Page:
In front of a packed courtroom in Washington, the three-judge panel questioned ASA’s Chief Counsel Joe Elford and a federal lawyer about the merits of the scientific case, and the crucial legal issue of “standing.” Standing is a legal concept that restricts the right to sue to injured parties – people who are directly hurt by what they are fighting, and can get relief from a legal judgement. The issue of standing has been the reason why two prior appeals of the DEA’s classification of marijuana were rejected. In the past, patients have not been part of lawsuits against the Controlled Substances Act. The three judges were Merrick Garland, Karen Henderson, and Harry Edwards.

ASA’s Chief Counsel Joe Elford opened his appeal by arguing that the federal “Department of Health and Human Services plays a game of gotcha” by tightly controlling research access to cannabis and then claiming that there is not enough compelling research to justify reconsidering it as Schedule I. The Drug Enforcement Administration erred by determing that cannabis has a high potential for abuse when its findings determine its abuse and harm potential is less than other substances in less-controlled schedules, such as cocaine.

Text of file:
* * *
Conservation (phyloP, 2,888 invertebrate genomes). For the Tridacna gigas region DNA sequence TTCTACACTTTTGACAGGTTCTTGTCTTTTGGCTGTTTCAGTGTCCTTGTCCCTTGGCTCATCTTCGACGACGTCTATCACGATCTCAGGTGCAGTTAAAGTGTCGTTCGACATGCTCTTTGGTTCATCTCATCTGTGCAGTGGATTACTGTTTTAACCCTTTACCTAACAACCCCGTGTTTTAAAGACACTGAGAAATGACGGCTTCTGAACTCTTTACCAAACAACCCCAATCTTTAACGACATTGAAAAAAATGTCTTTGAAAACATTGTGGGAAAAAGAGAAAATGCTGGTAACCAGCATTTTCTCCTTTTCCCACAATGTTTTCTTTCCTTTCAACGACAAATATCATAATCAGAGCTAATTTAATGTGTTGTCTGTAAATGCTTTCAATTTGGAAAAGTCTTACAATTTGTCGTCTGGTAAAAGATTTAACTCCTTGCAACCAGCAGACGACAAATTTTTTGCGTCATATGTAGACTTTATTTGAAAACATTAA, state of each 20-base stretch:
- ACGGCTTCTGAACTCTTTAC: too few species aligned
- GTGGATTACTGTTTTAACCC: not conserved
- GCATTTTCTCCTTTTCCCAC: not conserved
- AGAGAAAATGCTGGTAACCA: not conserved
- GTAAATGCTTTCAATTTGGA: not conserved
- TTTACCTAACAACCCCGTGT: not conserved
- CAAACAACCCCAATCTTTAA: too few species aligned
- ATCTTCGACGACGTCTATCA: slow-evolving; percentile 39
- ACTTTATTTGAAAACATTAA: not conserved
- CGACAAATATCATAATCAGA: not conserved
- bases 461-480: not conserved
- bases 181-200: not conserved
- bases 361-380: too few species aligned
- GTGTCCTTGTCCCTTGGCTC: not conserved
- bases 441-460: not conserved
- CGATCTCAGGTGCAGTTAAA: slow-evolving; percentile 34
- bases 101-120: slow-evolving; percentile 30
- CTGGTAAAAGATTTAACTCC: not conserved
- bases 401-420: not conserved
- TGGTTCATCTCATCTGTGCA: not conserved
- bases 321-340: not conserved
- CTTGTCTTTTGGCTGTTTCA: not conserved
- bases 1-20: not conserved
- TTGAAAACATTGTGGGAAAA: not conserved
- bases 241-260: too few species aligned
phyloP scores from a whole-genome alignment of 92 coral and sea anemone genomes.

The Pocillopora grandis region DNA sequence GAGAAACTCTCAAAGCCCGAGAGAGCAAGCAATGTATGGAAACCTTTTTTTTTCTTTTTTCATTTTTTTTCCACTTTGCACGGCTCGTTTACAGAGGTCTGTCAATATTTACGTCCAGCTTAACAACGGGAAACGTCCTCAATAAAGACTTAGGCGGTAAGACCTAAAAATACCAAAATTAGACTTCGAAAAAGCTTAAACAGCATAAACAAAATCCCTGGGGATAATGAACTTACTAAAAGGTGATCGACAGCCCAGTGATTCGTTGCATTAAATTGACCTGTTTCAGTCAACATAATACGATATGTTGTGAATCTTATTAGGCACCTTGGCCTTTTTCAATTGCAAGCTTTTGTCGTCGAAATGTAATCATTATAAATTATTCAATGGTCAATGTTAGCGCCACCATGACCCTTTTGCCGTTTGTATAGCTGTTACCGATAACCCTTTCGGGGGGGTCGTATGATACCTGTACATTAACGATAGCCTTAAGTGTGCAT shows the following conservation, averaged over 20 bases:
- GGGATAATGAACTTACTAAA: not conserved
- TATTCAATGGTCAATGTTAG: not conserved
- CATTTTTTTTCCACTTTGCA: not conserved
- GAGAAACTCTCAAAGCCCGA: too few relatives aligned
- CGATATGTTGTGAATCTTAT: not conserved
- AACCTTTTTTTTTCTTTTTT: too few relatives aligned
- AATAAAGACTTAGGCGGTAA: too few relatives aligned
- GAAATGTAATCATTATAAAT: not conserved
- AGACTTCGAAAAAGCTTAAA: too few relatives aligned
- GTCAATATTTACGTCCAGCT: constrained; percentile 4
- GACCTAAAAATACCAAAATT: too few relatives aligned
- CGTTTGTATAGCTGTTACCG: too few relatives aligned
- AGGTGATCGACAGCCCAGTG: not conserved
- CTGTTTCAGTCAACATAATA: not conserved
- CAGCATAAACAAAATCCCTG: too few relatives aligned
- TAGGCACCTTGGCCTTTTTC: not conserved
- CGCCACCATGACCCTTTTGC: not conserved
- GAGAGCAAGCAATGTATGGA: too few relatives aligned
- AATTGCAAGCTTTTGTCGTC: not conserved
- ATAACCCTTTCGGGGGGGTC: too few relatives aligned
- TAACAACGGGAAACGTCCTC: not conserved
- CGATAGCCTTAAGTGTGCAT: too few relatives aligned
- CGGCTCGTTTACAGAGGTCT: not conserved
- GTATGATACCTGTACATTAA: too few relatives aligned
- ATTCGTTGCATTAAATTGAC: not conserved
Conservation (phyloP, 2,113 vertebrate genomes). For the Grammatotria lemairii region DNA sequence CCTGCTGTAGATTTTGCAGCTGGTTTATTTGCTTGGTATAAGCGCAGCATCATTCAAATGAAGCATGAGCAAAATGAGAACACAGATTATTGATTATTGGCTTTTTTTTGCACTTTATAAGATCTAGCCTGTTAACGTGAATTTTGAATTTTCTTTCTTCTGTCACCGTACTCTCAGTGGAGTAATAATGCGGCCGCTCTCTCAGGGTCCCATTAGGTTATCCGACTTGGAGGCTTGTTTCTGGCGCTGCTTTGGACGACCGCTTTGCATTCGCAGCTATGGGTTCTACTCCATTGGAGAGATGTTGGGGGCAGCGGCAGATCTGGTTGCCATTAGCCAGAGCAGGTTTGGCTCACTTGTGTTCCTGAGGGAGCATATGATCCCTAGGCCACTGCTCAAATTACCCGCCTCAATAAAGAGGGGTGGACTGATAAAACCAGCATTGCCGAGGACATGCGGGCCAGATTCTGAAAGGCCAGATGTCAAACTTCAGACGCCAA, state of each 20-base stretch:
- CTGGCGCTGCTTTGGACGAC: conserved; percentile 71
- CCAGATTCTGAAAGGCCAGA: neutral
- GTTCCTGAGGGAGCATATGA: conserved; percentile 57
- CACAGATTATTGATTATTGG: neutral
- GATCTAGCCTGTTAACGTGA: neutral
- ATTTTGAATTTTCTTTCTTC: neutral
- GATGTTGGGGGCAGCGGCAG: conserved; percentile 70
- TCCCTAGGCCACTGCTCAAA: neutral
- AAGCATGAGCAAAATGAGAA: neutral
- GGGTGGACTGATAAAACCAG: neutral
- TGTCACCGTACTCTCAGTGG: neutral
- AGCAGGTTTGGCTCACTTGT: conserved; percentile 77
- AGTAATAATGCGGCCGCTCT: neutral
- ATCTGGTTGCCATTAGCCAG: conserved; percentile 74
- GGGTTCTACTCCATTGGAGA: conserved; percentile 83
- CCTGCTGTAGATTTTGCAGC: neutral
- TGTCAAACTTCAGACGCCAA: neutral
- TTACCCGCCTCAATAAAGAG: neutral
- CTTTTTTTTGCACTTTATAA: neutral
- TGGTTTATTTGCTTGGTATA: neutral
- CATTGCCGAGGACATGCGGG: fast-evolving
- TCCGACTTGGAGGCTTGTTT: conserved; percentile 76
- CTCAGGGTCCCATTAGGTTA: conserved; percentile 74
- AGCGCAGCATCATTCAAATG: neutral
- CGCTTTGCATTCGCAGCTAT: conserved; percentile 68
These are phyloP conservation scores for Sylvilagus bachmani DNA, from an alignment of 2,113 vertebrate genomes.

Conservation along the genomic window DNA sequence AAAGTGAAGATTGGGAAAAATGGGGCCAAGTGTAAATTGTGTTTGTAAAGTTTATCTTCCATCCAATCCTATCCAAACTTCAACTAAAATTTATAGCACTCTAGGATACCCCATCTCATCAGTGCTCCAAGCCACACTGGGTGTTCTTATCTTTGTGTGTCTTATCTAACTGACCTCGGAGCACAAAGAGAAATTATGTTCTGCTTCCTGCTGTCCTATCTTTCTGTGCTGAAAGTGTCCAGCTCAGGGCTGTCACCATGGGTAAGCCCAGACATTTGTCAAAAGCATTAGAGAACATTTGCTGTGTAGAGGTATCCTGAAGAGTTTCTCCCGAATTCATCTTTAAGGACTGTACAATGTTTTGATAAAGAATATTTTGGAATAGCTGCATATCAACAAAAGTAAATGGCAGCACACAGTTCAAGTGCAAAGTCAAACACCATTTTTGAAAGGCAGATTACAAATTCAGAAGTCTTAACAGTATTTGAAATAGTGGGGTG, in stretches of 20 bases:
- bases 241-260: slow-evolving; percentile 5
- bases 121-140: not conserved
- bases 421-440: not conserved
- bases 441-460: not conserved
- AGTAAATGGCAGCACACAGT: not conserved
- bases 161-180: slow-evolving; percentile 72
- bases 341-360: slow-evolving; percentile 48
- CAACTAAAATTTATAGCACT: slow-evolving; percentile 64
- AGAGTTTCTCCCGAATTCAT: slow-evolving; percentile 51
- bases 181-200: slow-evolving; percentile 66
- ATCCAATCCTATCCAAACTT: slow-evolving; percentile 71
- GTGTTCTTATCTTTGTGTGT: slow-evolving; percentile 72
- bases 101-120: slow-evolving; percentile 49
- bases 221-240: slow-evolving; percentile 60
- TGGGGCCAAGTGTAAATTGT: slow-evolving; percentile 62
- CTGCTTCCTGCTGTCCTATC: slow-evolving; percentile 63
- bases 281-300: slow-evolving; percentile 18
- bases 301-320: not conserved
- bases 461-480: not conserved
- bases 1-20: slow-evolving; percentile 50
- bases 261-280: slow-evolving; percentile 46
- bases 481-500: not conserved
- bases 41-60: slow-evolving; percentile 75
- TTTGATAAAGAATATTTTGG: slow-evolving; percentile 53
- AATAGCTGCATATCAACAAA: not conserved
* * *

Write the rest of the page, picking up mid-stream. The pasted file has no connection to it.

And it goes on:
Judge Garland asked Elford if he was arguing that marijuana in fact meets HHS’s standard for studies. ASA’s counsel cited over 200 studies and argued that a circular standard is impossible to meet. He also said that, given that the schedule is relative, the DEA is ignoring even its own studies showing that marijuana has merely a “mild” potential for abuse.

Many observers felt the judges were willing to consider the argument of Michael Krawitz’s direct harm from the Controlled Substances Act, and this issue of “standing” has been the Achilles heel of past lawsuits against Schedule I. However, Judge Garland asked at one point, “Don’t we have to defer to the agency? We’re not scientists. They are.”